Published on Development Impact

Weekly links January 26: learn to machine learn, that wellness program might only help with your multiple testing correction, working beats saving, and more...

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  • A couple of (non-development) NBER working papers (yes, they annoyingly are gated) of interest this week:
    • As the World Bank has become one of the latest organizations to have an employee wellness program, this newly released RCT looks at what the effect was of implementing such a wellness program on 12,000 employees at the University of Illinois (ungated version) – basically the program does nothing but act as a screening device and make employees think managers care about them “we do not find significant causal effects of treatment on total medical expenditures, health behaviors, employee productivity, or self-reported health status in the first year. Our 95% confidence intervals rule out 78 percent of previous estimates on medical spending and absenteeism... treatment group employees were much more likely to report that management places a high priority on worker health and safety”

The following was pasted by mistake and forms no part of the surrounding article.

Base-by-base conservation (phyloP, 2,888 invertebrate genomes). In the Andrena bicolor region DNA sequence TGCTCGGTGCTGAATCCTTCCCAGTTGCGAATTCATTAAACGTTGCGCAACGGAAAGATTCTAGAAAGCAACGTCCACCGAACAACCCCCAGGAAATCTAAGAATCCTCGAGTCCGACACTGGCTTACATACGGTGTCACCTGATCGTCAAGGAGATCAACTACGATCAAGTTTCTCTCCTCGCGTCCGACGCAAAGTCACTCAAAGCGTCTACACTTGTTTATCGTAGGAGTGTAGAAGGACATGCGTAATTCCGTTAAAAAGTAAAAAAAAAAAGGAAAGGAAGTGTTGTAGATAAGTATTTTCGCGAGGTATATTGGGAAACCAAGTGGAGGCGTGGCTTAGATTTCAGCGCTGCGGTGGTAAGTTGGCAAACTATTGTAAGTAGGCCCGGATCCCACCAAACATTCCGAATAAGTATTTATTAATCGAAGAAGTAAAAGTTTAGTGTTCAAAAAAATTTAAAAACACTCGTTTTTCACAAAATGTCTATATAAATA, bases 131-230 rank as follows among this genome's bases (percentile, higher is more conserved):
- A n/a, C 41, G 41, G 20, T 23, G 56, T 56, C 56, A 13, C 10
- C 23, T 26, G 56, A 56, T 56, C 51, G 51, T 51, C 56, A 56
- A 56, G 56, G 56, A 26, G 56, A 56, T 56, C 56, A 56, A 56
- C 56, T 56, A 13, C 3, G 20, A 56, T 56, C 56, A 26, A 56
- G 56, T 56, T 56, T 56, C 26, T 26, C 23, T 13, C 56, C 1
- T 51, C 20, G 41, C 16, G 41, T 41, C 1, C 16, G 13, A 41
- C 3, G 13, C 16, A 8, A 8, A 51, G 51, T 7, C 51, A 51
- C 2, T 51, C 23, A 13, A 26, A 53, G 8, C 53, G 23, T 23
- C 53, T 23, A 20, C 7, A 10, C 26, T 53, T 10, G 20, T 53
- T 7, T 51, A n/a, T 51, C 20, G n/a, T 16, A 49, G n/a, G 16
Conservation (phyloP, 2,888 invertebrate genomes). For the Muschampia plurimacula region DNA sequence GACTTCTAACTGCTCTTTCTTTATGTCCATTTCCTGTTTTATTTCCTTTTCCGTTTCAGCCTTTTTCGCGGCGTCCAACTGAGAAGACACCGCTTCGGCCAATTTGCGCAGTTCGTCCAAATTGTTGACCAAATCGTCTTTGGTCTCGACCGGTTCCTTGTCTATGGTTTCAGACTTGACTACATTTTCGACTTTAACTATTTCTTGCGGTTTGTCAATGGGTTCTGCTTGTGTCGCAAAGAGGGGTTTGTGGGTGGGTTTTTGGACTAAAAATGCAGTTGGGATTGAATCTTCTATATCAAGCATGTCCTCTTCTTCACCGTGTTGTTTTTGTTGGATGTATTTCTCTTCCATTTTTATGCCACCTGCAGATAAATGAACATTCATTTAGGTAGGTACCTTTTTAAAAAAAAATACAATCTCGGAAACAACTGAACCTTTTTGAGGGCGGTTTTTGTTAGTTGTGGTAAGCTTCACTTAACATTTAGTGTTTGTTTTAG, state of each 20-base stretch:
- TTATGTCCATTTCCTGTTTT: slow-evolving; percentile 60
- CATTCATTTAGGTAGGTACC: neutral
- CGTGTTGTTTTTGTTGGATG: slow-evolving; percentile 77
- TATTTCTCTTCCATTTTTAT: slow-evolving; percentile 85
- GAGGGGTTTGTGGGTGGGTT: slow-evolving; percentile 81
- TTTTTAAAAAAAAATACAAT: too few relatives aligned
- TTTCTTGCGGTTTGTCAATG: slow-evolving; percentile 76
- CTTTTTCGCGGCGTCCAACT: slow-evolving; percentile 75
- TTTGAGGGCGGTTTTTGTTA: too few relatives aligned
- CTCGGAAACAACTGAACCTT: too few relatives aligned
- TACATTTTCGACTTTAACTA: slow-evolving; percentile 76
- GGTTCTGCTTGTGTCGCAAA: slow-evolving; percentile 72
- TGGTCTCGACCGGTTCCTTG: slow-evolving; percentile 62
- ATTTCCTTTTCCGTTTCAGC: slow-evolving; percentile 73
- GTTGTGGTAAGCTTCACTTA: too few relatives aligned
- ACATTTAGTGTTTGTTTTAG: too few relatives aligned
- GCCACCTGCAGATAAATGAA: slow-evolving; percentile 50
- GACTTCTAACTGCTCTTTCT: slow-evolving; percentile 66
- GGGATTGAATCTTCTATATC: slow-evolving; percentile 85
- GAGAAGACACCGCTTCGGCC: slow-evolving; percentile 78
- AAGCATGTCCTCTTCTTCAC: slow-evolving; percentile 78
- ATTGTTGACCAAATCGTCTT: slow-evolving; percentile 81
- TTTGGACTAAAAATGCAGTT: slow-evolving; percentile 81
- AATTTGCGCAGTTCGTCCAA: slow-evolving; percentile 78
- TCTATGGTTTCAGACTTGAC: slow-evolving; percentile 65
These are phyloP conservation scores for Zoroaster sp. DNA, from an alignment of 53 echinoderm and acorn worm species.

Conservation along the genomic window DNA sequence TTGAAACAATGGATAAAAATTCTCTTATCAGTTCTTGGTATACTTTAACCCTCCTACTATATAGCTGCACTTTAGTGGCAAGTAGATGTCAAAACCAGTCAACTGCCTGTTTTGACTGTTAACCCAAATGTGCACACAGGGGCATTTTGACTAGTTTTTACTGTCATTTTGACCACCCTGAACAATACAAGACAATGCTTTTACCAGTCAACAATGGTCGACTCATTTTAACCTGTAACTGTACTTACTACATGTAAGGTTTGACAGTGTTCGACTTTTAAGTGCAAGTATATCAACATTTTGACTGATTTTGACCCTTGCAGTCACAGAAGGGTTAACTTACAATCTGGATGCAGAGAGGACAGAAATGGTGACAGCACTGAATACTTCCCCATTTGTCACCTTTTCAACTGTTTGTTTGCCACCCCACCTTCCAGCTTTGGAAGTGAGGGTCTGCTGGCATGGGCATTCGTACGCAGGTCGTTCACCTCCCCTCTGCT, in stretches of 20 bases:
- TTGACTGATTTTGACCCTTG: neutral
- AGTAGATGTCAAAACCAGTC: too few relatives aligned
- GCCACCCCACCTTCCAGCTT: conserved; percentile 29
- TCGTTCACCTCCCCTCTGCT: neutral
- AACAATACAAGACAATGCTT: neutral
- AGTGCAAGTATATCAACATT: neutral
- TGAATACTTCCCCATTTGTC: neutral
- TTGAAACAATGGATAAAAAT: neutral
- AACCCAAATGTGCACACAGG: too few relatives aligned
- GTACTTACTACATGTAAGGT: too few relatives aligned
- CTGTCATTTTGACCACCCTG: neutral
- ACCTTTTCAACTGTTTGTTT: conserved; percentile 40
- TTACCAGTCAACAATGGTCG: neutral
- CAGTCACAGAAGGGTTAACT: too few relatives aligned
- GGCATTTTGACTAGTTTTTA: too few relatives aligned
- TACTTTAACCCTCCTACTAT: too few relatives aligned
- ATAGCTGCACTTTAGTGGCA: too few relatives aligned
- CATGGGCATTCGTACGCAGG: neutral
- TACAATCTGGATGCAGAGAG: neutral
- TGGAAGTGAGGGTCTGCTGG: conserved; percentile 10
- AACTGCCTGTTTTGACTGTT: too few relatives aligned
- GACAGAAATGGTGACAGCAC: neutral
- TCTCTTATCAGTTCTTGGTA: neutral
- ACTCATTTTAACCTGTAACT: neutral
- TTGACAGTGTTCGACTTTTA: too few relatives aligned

• The authors also wrote a Stata program for Westfall-Young multiple hypothesis testing, wyoung
    • Working longer beats saving for retirement: I was stunned by the numbers in this study of the relative impacts of working longer in life, vs saving more, in terms of increasing a household’s standard of living in retirement: “The basic result is that delaying retirement by 3-6 months has the same impact on the retirement standard of living as saving an additional one-percentage point of labor earnings for 30 years. The relative power of saving more is even lower if the decision to increase saving is made later in the work life. For instance, increasing retirement saving by one percentage point ten years before retirement has the same impact on the sustainable retirement standard of living as working a single month longer”
  • WBRO call: The World Bank Research Observer (WBRO) seeks to publish policy relevant surveys of development issues, aimed at a non-specialist audience. Papers for consideration at the Spring 2018 meeting of the WBRO Editorial Board should be submitted to the Editor ( no later than Friday, March 9, 2018.


David McKenzie

Lead Economist, Development Research Group, World Bank

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